To simply put it, a graph is a collection of vertices and a collection of edges such that each edge connects a pair of vertices together. A visual representation would be:
However, graphs can come with various properties and varying sizes. Here are a few examples:
At this moment, we’re not going to delve into all these examples right away. With ease, we’re going to learn much about the varying types of graphs and the algorithms that are used for them.
While it’s nice to see how the graphs are represented in a visual sense, let’s talk about how they are often represented in code.
Let’s take this graph as an example and see how we would represent it in code.
One way it could be represented would be by an adjacency matrix that looks like this.
Notice how this is a n x n matrix that’s symmetric along the diagonal. The symmetry is really due to the nature of our example. Since our graph is bidirectional, it makes sense that our matrix is symmetric since both vertices are neighbors with each other.
Now, we know that often when we’re dealing with n x n matrices, it’s most often represented as a 2D array like this:
Now this is great if we’re trying to find a value at (i,j) because an index lookup on an array is O(1) (constant time).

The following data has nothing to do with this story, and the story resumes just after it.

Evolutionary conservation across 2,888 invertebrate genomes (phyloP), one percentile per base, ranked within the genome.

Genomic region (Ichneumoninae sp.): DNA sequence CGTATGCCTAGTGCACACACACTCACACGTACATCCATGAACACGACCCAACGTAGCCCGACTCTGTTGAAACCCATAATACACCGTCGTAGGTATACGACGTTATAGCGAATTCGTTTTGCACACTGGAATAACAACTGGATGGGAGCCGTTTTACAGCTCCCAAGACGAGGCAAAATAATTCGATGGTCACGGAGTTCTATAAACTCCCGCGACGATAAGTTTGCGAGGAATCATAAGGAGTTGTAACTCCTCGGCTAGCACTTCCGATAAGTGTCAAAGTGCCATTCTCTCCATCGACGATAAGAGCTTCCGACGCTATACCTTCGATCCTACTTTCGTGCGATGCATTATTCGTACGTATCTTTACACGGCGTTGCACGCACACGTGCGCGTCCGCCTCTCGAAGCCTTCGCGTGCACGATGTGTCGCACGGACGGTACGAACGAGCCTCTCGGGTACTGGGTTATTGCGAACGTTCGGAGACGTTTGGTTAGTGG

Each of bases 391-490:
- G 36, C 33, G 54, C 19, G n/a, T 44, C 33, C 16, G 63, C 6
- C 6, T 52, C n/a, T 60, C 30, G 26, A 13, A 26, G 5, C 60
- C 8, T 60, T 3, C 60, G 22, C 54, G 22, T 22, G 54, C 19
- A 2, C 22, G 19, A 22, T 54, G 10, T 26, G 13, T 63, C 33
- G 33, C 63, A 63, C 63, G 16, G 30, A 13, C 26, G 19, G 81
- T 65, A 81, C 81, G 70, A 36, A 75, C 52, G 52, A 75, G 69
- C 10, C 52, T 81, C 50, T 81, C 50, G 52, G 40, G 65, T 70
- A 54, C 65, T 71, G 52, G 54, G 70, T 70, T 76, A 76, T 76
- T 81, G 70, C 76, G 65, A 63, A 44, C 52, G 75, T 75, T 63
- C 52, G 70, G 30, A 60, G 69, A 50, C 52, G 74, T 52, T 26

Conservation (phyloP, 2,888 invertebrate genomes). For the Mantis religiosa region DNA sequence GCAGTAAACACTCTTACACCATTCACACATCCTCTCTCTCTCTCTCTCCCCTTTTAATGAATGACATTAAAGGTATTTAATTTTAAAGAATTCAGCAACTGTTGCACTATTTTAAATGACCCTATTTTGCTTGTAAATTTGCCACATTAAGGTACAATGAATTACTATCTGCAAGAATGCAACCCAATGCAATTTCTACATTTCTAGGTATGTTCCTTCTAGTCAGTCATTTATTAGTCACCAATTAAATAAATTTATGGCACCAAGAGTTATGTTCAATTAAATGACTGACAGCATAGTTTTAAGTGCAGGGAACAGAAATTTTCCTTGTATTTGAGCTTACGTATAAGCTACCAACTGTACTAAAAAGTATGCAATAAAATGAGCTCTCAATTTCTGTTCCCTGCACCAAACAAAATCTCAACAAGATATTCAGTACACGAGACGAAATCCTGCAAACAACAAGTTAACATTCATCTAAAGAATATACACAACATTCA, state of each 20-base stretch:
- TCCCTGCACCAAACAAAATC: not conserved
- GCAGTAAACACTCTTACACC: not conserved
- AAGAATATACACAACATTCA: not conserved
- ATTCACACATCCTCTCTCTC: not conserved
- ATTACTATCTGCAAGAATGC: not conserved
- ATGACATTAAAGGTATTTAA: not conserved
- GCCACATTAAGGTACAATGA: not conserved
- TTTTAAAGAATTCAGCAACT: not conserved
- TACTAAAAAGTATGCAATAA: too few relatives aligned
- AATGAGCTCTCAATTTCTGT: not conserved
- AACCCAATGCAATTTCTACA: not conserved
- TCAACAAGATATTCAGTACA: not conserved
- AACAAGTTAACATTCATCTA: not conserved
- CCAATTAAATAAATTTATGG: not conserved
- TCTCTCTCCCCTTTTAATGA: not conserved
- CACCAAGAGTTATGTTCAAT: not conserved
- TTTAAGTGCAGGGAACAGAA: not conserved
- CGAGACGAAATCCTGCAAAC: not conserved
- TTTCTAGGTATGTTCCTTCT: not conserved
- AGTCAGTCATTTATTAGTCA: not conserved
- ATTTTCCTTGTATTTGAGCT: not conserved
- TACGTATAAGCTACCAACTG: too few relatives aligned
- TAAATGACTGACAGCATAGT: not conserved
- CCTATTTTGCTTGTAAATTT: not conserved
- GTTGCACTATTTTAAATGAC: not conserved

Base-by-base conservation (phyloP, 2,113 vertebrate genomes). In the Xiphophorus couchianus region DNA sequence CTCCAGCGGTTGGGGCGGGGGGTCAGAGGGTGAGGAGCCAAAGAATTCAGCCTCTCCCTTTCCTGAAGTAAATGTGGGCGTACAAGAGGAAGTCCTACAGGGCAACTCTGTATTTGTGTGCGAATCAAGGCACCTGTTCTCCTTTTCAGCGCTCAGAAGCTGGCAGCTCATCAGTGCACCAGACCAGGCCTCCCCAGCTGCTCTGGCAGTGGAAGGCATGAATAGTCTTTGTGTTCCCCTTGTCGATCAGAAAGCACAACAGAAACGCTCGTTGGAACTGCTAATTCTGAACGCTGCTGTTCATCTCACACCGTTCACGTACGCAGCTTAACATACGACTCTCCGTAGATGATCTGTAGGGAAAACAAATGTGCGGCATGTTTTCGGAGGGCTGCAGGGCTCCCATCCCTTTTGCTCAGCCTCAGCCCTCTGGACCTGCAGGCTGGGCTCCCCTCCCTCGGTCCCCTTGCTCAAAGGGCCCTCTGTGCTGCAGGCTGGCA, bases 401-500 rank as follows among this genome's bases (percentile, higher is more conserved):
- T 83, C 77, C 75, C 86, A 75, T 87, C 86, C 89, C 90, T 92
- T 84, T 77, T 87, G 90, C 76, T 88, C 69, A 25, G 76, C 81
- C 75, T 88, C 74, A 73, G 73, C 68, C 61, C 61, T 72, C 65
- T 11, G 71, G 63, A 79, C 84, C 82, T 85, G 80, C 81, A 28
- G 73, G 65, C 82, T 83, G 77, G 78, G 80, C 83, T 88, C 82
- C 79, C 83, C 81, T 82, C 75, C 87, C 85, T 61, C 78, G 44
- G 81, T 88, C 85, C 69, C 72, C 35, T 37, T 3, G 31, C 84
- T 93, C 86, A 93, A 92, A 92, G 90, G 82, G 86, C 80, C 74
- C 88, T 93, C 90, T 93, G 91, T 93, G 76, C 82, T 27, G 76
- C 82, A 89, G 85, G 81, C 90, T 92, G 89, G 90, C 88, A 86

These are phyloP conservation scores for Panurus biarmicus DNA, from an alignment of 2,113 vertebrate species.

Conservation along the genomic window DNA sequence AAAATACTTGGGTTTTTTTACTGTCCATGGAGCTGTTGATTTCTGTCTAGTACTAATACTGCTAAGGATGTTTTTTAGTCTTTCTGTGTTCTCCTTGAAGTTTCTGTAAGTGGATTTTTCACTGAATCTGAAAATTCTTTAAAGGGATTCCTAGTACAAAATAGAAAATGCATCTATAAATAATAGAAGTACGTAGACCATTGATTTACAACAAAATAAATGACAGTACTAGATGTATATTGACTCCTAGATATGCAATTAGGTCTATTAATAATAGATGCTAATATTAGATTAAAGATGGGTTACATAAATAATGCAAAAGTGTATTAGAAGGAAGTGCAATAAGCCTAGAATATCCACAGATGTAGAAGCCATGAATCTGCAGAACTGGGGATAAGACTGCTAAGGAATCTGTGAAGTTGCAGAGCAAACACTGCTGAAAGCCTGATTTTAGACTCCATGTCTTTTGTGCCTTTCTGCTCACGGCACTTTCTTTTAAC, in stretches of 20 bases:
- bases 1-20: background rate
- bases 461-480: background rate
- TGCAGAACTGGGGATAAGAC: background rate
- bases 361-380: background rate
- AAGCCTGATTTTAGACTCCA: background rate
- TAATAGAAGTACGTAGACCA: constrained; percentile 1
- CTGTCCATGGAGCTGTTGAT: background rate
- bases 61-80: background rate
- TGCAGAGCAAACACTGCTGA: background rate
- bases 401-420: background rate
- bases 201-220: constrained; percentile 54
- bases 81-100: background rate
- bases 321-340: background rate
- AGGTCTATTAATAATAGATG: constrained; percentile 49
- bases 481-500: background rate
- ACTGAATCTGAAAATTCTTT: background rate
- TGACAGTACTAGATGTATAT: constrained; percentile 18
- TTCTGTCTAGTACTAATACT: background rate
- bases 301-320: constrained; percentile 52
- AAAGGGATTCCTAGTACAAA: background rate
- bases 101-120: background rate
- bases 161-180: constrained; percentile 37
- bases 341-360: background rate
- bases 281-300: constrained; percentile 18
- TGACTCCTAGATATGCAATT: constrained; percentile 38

However, having an array representation does come with some cons. O(1) access to nodes is nice if we already know which nodes to look for.
However, when we’re traversing through a node’s adjacent neighbors, we have to look at each node to determine if it’s a neighbor which will take O(V) time, where V is the number of nodes in the graph.
Not only that, but notice how we have a bunch of 0’s in the array to indicate that a node is not neighbors with another node. These 0’s can unnecessarily take up a lot of space and make our memory O(V²).
Let’s look at another representation that we can use.
Another way we can condense space and search time of neighbors is through an adjacency list:
The adjacency list allows us to keep track of only neighboring nodes. This allows us to condense our memory usage from O(V²) to O(V + E), where E is the number of edges in the graph.
Lookup time for a node’s neighbors are also shortened to O(E) because E represents the number of edges connected to the node (or another way to see it is that E represents the number of neighbors that the node has).
Throughout much of these posts, I’ll be using the adjacency list over the adjacency matrix in order to optimize our algorithms.
- Graphs come in varying size and shape. We’ll discuss how they influence our algorithms in future posts.
- A graph can be represented either as an adjacency matrix or an adjacency list.
- An adjacency matrix allows us O(1) access if we know the node but take up O(V) times for searching neighbors and O(V²) space.
- An adjacency list cuts our search time to O(E) and our memory to O(V + E).